The French Data Protection Authority (the “CNIL”) has published a report and related statement on the interplay between the General Data Protection Regulation (“GDPR”) and blockchain technology. Guidance of this nature has been eagerly anticipated as concerns have been raised for some time about the compatibility of the GDPR with this fledgling technology. Indeed the recent thematic report by the EU Blockchain Observatory and Forum identified that resolving the tensions between GDPR and blockchain were a top priority for the EU because the current uncertainty could lead to a brake on innovation.
A previous statement from one of the MEPs who helped introduce the GDPR, Jan Philip Albrecht, was far from encouraging. “Certain technologies will not be compatible with the GDPR if they don’t provide for [the exercising of data subjects’ rights] based on their architectural design. This is where blockchain applications will run into problems and will probably not be GDPR compliant”. The CNIL’s report very much echoes this sentiment which may be seen as an acknowledgement that the GDPR is not as technologically neutral as its authors intended.
Blockchain and GDPR
There are, understandably, many questions on how you achieve compliance with GDPR when deploying blockchain technology. Although the GDPR is intended to be technology neutral, it assumes a centralised data management system with a data controller and data processor. How can you ensure compliance when the technology doesn't fit this centralised model and challenges the very key concepts on which the GDPR is built, such as Data controller and Data processor? Who is responsible for compliance in a decentralized world?
In addition, there have been a range of other questions posed:
- What law and jurisdiction applies?
- What data will be considered personal data?
- Is a public key personal data?
- Can you store transaction data on chain?
- How do restrictions on overseas transfers to countries with adequate levels of protection apply to blockchain?
- How do automated processing restrictions apply to smart contracts?
- Fundamentally, how can the immutable nature of the technology be reconciled with the rights of erasure and the data minimisation and storage limitation principles?
Up until now, those working on blockchain projects have tried to approach the topic practically. Generally speaking, enterprise blockchain projects involve a permissioned network. In such circumstances it has been considered easier to ensure compatibility with the GDPR. Parties have tended to avoid storing personal data on the blockchain. Instead best practice has been to store personal data offchain and register a hash identifier on the chain which links to the data stored offchain. With respect to the participant's public key, which is likely to be considered pseudonymous personal data and which must be stored publically for the system to function, parties have been exploring obfuscation methods such as zero knowledge proofs, one time keys or other technical measures.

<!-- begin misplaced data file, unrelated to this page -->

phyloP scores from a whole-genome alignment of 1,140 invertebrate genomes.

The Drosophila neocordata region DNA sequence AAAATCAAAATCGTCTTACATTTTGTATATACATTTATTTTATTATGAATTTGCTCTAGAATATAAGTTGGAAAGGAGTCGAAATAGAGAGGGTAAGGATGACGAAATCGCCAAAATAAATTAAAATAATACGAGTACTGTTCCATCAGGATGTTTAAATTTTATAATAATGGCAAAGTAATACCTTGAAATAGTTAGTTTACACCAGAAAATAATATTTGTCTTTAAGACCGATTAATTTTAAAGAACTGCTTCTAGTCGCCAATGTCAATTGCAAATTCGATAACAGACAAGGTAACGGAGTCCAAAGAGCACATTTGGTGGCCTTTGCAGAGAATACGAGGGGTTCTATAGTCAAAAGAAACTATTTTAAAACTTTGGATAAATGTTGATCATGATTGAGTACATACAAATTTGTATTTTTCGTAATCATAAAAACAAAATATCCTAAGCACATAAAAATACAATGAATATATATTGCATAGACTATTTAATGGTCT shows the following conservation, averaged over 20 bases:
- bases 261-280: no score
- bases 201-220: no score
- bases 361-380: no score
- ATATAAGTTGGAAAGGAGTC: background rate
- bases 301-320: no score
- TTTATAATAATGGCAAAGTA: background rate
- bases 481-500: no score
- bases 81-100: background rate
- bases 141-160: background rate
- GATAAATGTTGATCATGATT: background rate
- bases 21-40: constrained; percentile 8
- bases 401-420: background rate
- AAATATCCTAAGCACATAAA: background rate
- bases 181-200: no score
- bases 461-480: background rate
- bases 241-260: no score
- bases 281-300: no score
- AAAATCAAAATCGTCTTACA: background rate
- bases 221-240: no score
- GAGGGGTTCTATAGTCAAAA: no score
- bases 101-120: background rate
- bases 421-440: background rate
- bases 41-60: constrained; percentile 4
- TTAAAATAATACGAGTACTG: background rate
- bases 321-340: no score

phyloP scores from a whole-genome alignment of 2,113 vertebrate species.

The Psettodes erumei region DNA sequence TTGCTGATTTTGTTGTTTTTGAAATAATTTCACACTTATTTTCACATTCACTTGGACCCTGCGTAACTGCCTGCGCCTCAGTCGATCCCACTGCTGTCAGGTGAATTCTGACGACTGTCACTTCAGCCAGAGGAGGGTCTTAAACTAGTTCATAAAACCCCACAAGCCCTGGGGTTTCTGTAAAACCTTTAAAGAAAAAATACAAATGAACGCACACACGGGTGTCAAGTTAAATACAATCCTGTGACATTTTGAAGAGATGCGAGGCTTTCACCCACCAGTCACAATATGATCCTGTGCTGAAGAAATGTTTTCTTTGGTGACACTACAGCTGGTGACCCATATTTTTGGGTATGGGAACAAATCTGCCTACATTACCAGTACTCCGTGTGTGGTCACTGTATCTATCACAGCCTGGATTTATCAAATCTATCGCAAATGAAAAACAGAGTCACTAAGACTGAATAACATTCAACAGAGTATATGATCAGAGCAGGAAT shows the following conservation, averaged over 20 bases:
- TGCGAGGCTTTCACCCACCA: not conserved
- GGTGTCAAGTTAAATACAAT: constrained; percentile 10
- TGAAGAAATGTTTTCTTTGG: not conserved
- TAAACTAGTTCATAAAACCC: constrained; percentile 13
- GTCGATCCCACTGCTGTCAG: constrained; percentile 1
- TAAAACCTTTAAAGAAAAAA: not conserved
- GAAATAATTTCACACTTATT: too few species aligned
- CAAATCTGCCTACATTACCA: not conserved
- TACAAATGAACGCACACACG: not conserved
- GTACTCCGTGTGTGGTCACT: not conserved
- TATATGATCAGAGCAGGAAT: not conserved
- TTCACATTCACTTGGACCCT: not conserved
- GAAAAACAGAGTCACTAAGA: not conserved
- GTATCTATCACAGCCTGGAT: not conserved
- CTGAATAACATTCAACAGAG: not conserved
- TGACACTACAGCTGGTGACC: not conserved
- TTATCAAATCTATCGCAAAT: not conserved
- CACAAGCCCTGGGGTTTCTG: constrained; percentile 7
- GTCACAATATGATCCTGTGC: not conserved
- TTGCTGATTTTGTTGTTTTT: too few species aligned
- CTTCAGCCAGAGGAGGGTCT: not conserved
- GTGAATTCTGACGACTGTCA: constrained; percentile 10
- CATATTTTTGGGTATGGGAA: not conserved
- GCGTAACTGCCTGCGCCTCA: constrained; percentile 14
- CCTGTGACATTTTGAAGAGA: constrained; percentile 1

In terms of the right to erasure, different methods have been mooted to try to meet this requirement, including the possibility of editable blockchains and the deletion of private keys. But uncertainty has remained as to whether any of these methods would be sufficient for GDPR compliance and there has been a thirst for the regulators to provide some clarity.
Accordingly, this guidance from the CNIL, which is the first guidance issued by a European data protection authority on the topic of blockchain is very welcome. However, while it provides useful clarifications on some of the questions faced by the blockchain sector, it also leaves unanswered a number of key issues. Indeed, the CNIL acknowledges in its statement that blockchain's challenges call for a response at a EU level and that it intends to engage with its EU counterparts to ensure a harmonised approach.
The CNIL analysis concerns blockchain technology. The CNIL specifically states that it has not analysed other forms of distributed ledger technology. In addition, the report focuses on public blockchain (public blockchains that anyone can join, e.g., the bitcoin blockchain) and permissioned blockchains (e.g., blockchains that control access to certain invited participants, such as a consortium blockchain). With respect to private blockchain systems (i.e., controlled by an organisation), the regulator considers that these are, in effect, classic decentralised databases and do not pose particular key GDPR concerns.
In the guidance, the CNIL confirms that any use of blockchain technology in the context of a data processing activity is subject to the GPDR and must comply with all applicable requirements. However, the regulator acknowledges that the architecture and specific characteristics of blockchain will have consequences on the way in which personal data are stored and processed and how rights of individuals are exercised. Accordingly, the regulator believes that the technology merits specific analysis (although the CNIL expresses some reluctance in the technology and recommends that parties use “other solutions providing full compliance with the GDPR”, where possible.)
The CNIL believes that when evaluating data protection compliance in the context of blockchain, two types of processing activities need to be considered: (i) the processing of participants' and miners' identification data, on the one hand, and (ii) the processing of personal data recorded in a transaction, on the other. Practically speaking, it is the second type of personal data processing activity that raises most concerns from a GDPR compliance perspective and which most of the guidance focuses on.
The key takeaways of the guidance can be summarized as follows:
- Controllers: according to the CNIL, participants that have a right to write on the blockchain and that have the power to decide which data should be added on the blockchain are to be considered controllers, except if they use blockchain for domestic and personal purposes - e.g., an individual buying/selling Bitcoin for they own account - as they would then benefit from the household exemption under the GDPR. As miners do not decide on the content of a transaction, the CNIL is of the view that they are not controllers and may be, “in some instances”, processors (see below).
- Joint controllers: if several participants jointly decide to use blockchain for a specific data processing activity, the CNIL is of the view that they will be joint controllers and will need to define in a transparent manner their respective roles and responsibilities as required under article 26 GDPR. Given the difficulties associated with such plurality of controllers, the CNIL however suggests a practical approach and recommends that the participants designate a particular party - perhaps a newly formed, separate entity - as the controller to act as a decision maker for the group.